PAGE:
DEAR DR. ROACH: I read your response regarding CT versus MRI scans. I have severe pain in my right hip, on the outside, radiating to my right foot. It is a hot, burning pain, hampering activity. I saw an orthopedic surgeon, who X-rayed it and said it is not surgical. I have arthritis in my hip, but not bad enough for replacement. I would really like to know what the problem is, and I wonder whether an MRI would help in diagnosis. You mentioned in your answer that a CT is better at looking at bones, and MRI is better for soft tissue. I thought it was just the opposite, as MRIs seem to be ordered all the time for athletic injuries, while CTs look at the abdomen, etc. I just want to find out what is going on and how it can be treated. I did have an injection, which helped for maybe a month, but all is as bad as ever now. — A.A.
ANSWER: Athletic injuries can involve bones and soft tissues, and MRI scans show soft tissue, such as tendons and ligaments, very well. Actually, both MRI and CT can be used for many situations, and I stand by my previous advice that the advice of your own doctor or consulting radiologist may be necessary to choose the best test for you individually.
These scans show anatomy; that is, the form of the body’s structures. There are many things they can’t show. For example, a pain that is burning in character and radiates down the leg suggests a neuropathy — pain caused by damage to a nerve. Sometimes an MRI can show the cause of neuropathy, as in the case of a nerve compression by a herniated intervertebral disk. Other times, the MRI is normal with a damaged nerve.
Another possible cause is trochanteric bursitis, inflammation of the fluid-filled bursa over the outside of the hip. The pain is right over the point of the hip on the side, which usually is tender. Injection of this area provides short-term relief, but physical therapy often is necessary to treat the underlying cause.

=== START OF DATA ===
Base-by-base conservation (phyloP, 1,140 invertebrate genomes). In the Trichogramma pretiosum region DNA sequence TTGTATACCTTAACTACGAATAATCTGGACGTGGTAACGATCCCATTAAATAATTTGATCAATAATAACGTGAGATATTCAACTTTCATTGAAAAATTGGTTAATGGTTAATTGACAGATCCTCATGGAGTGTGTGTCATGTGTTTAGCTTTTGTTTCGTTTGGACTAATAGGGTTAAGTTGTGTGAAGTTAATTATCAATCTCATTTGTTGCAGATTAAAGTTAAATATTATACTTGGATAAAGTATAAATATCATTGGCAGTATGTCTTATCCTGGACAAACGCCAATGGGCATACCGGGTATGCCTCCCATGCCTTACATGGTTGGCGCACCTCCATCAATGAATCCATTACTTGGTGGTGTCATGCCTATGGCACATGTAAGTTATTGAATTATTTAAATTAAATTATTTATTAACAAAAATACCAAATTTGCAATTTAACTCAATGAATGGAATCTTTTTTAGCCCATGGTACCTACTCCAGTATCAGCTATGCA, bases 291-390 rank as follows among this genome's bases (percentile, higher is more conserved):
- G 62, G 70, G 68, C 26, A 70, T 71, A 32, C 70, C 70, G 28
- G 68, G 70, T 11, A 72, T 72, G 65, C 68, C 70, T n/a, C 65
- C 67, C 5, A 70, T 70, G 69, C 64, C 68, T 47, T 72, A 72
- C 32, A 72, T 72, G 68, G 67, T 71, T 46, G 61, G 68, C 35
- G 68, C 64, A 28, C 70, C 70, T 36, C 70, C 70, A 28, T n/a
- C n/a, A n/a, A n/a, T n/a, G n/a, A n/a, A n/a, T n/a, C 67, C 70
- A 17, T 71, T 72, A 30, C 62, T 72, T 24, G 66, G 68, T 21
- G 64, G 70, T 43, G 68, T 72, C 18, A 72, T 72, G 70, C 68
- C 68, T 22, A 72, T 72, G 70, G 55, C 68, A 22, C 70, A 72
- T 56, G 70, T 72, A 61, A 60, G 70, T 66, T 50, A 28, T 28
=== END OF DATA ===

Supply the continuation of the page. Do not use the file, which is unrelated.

DEAR DR. ROACH: About 10 months ago, my husband noticed a small “bleb” on the skin near his right hip area. He used ” tag away” and alcohol swabs daily; however, the area is a giant 2-inch-diameter “blotch” with an open sore in the middle. He insists that it is almost gone. I am afraid that it is skin cancer, very serious and that it needs to be checked out by a dermatologist. How do I get him to go? — P.K.F.
ANSWER: Please tell him that I think it sounds like it might be skin cancer, such as a squamous cell carcinoma, and that he should see a dermatologist immediately. Some people have an immense capacity for convincing themselves that nothing is wrong. The sooner he gets an evaluation, the better.
DR. ROACH WRITES: I get a lot of mail, for which I am grateful, but I can’t answer all of it, nor can I answer letters personally. I am more likely to address your question if it is short and of general interest. I also get a lot of feedback on my columns. I do read every letter that I am sent, and if many people tell me about a treatment I hadn’t mentioned, I am more likely to include it in a follow-up column.
Dr. Roach regrets that he is unable to answer individual letters, but will incorporate them in the column whenever possible. Readers may email questions to ToYourGoodHealth@med.cornell.edu or request an order form of available health newsletters at P.O. Box 536475, Orlando, FL 32853-6475. Health newsletters may be ordered from www.rbmamall.com.
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